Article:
The FCC late Tuesday said it was releasing two reports with maps and charts outlining the changes in TV coverage areas from analog to digital service for all 1,749 full-power TV staions in the U.S. They show that 89% of stations (1,533) will see a net gain of viewers in the switch to digital, while 11% (196 stations) will have a net loss.
They are net gains and losses, so even the net gains could have some viewers who lose historically-viewed signals, with those offset by ones who now get the digital signals but didn't get them before.
The FCC also said it was releasing a report on the 319 stations where more than 2% of the viewers getting an analog signal will not get the comparable digital signal. But the FCC says that number overstates the impact of the deficits since it includes folks who are getting cable and satellite service, which is about 85% of viewers on average in any market. Those viewers are not affected by the over-the-air gaps.
Neither report had been posted on the Web site at press time, but were expected to be.
News of those roadmaps for DTV coverage fixes came soon after the FCC commissioners voted unanimously to allow broadcasters to help fill in areas where digital coverage is smaller or different than analog
FCC Chairman Kevin Martin asked broadcasters to spread the word to viewers about the differences in coverage area revealed by the side-by-side comparisons. The issue came to the fore after coverage area differences were identified in Wilmington, NC, after its early analog cut-off.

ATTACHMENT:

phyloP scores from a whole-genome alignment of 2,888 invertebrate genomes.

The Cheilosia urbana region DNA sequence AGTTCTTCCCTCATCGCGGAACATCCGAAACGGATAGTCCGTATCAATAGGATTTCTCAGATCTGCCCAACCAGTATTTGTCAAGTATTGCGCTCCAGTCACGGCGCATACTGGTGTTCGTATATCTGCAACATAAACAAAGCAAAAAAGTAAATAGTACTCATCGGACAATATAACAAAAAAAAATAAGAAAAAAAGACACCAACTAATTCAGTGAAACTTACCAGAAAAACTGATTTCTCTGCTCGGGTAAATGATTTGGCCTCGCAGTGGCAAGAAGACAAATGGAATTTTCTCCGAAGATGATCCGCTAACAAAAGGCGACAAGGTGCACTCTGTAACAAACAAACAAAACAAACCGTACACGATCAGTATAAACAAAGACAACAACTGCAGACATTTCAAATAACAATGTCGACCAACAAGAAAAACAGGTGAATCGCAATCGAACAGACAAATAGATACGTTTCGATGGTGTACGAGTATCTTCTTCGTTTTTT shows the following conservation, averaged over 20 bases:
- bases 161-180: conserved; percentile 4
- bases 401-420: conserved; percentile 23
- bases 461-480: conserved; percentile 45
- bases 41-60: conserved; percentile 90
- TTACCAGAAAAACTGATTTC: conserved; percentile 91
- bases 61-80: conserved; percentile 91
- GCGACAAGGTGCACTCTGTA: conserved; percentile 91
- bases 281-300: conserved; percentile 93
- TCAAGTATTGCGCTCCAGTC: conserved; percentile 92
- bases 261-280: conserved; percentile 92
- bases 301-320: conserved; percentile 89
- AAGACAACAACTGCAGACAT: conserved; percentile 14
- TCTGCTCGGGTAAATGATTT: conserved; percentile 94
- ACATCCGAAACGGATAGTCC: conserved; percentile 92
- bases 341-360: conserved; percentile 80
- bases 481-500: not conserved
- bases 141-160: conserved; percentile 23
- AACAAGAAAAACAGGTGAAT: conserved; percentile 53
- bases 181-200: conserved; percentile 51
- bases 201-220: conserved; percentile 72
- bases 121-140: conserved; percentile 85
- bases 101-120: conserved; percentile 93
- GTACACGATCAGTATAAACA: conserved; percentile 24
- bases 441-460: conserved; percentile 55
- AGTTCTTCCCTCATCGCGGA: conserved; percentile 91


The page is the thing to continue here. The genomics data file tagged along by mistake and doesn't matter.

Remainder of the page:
“It is critical that broadcasters use the information in these reports to inform their viewers about how changes in their coverage may affect them,” said Martin in a statement. “We expect broadcasters to make this information readily available and include it in all of their DTV educational materials.”
The commission said that stations can restore service to viewers in coverage gaps via a number of ways, including using translators, using another station's multicasting DTV spectrum; boosting power, or changing the station's antenna pattern.
The FCC has pledged to work with broadcasters to try and resolve coverage issues, pushed by legislators eager to avoid calls from unhappy viewers.